If rain turns this weekend’s Glastonbury festival into a mud bath, it won’t be the fault of the organiser. Before they reach the festival site, Michael Eavis intends to break up any rain-clouds with a ‘cloud-buster’. Looking like an anti-aircraft gun, the contraption is pointed at the clouds and extracts deadly orgone radiation, turning the clouds into rain over someone else’s land.
Life, like the festival, would be generally easier if we could stop potential trouble before it gets to us. If we do see a cloud on our horizon, it’s always worth trying to divert it. Often, though, such difficulties can’t be foreseen or if they are, they can’t be prevented. What’s important is to try and retain control.
Trouble hung over Jesus for the whole of the last few years of his life. He used wit and diversionary tactics to sidetrack aggressive questioning, kept away from the more dangerous areas of the country and made sure he chose the moment to face what was coming to him.
Christians may feel they’d like some of the wisdom of Jesus to rub off on them or we may have friends who can help devise ways of keeping on top of what threatens us. Rainy days are probably inevitable. But as those who go to Glastonbury generally discover, a variety of ingenious methods can minimise their effects.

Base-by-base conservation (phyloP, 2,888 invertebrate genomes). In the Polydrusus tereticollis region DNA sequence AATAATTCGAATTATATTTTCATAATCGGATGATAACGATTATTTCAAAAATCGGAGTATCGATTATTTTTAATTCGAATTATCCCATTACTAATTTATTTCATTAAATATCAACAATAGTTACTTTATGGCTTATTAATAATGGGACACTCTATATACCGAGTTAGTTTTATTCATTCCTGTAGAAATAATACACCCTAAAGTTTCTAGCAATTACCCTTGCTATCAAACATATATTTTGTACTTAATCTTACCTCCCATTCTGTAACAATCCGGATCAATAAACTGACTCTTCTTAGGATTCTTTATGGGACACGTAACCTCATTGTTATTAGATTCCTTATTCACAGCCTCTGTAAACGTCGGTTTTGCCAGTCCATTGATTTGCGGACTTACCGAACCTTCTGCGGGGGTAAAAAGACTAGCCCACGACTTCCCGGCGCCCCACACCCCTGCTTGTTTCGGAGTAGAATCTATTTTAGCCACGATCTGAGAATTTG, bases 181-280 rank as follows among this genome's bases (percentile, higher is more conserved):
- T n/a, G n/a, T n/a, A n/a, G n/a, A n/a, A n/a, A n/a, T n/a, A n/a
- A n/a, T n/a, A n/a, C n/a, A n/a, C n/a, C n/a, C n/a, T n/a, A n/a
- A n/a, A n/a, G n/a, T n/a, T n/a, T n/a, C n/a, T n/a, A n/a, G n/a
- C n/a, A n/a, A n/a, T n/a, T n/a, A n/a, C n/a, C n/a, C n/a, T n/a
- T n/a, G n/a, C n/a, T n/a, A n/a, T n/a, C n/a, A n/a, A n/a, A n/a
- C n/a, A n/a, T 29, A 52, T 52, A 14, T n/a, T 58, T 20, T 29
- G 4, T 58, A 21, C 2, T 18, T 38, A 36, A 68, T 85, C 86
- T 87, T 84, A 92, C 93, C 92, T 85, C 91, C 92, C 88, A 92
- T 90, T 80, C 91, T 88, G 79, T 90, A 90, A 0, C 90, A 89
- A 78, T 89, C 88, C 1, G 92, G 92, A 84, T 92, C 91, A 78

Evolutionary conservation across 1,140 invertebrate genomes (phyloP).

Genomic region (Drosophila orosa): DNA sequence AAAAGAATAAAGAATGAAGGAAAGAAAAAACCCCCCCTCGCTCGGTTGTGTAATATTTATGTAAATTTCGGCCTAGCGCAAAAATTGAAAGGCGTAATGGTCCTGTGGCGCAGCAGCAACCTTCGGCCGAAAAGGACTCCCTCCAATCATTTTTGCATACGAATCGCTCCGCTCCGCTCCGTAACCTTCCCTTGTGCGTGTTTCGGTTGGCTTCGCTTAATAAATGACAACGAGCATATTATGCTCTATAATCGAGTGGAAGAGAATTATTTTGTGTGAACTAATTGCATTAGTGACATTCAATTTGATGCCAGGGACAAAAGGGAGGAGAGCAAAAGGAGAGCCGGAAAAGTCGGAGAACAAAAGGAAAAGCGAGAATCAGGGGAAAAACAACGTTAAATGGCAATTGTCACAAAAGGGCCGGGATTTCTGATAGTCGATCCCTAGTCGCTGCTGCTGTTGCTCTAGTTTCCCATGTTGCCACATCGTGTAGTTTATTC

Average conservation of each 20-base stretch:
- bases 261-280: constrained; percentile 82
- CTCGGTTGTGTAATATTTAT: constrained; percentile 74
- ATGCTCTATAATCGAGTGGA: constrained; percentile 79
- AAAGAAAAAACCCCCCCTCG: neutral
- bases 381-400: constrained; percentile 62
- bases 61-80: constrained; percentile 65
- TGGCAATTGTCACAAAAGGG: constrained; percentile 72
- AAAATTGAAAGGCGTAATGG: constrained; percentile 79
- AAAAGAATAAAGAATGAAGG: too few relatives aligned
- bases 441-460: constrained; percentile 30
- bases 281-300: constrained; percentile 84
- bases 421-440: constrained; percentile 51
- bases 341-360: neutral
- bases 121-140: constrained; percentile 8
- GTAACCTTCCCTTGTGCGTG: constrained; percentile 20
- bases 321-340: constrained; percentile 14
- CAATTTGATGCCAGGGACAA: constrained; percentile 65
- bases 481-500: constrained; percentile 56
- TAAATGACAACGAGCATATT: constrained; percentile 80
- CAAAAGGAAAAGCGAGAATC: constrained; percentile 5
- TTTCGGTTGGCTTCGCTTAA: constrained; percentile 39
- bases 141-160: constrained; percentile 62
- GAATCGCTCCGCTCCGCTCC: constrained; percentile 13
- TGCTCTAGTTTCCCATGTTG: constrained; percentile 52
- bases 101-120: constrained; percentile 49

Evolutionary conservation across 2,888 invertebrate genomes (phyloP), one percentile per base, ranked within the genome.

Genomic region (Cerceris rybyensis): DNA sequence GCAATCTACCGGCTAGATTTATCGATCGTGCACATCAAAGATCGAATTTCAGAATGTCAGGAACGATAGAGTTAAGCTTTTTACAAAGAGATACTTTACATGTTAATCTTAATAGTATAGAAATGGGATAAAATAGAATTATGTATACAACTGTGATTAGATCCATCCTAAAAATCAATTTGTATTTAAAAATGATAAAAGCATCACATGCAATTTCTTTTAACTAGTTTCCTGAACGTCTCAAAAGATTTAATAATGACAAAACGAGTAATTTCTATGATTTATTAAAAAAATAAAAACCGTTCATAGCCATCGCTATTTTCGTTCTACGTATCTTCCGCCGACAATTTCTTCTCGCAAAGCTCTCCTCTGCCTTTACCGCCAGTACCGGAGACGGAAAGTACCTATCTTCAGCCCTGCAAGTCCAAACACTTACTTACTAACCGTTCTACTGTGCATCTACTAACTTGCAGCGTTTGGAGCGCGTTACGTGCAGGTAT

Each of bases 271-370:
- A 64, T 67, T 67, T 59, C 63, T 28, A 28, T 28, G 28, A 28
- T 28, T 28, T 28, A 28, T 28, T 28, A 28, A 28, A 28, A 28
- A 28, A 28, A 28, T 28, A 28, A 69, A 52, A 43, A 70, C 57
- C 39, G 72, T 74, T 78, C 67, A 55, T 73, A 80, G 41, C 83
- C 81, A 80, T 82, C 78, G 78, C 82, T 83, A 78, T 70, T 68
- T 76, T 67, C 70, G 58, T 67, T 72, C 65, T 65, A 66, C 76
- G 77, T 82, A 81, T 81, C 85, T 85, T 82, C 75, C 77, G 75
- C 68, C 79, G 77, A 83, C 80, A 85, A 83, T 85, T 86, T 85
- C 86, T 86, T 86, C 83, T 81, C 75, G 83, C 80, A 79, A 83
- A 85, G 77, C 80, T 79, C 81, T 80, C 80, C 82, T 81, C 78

The doctor and astrologer Nostradamus was born just over 500 years ago. He became extremely wealthy by foretelling the future to members of the French court. According to one tradition, he discovered this ability when he informed a neighbour that he would see two blackbirds on his way home. ‘Well,’ reported the neighbour afterwards, ‘I’m not sure how many there were but it was certainly black.’ From this unpromising beginning emerged 6,300 predictions taking the world up to 3797 and including, supporters claim, prophesies of the rise of Hitler, the assassination of Kennedy and the death of Princess Diana.
People today also want the security of knowing what the future will bring. Some read their stars because they feel that if they know what is going to happen, or if they are able to prepare themselves for crises that might emerge, they will feel more secure.
The coming of Jesus was seen as the fulfilment of prophecy. But he offers a different kind of security. Those who believe in him feel safe, not because he tells us what will happen, but because his life and death are a commitment from God to be with us whatever the future holds.
In any worries we may have today about the future, knowing there are people around us who will support us through whatever happens, is more important than knowing what might happen. Nostradamus made his money by telling French royalty their future but God’s presence with us, and the backing of our friends, is a more reliable form of security.